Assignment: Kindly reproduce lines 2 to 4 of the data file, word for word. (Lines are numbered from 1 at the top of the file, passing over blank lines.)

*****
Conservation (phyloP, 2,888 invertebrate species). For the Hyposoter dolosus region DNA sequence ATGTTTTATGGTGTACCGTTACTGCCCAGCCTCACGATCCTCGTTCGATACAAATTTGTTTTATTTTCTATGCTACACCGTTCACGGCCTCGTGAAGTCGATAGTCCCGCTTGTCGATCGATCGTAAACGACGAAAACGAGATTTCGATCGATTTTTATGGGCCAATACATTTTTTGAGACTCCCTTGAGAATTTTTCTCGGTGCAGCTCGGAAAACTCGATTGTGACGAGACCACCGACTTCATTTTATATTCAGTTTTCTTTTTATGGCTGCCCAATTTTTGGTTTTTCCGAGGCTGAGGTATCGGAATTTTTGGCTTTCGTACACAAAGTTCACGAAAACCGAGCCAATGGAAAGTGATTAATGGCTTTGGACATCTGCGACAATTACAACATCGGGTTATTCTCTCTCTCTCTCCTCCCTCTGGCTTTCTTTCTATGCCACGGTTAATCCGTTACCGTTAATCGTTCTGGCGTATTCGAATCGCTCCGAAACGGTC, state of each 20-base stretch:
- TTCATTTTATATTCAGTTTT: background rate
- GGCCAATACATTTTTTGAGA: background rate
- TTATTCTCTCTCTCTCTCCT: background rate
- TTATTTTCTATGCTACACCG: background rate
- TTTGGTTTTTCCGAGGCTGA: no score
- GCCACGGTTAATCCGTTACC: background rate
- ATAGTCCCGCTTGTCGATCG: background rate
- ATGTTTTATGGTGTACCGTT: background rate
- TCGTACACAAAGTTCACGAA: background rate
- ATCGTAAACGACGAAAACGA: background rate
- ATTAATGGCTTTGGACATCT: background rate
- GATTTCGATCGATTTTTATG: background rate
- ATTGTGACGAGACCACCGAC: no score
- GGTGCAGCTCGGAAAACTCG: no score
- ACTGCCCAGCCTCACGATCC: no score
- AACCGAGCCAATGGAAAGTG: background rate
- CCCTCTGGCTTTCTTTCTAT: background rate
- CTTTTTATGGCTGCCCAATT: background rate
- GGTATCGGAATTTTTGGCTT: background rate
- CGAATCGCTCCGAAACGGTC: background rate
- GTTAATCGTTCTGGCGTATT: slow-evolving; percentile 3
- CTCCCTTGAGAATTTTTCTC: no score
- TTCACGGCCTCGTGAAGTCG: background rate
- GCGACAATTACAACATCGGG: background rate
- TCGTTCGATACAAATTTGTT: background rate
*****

- TTCATTTTATATTCAGTTTT: background rate
- GGCCAATACATTTTTTGAGA: background rate
- TTATTCTCTCTCTCTCTCCT: background rate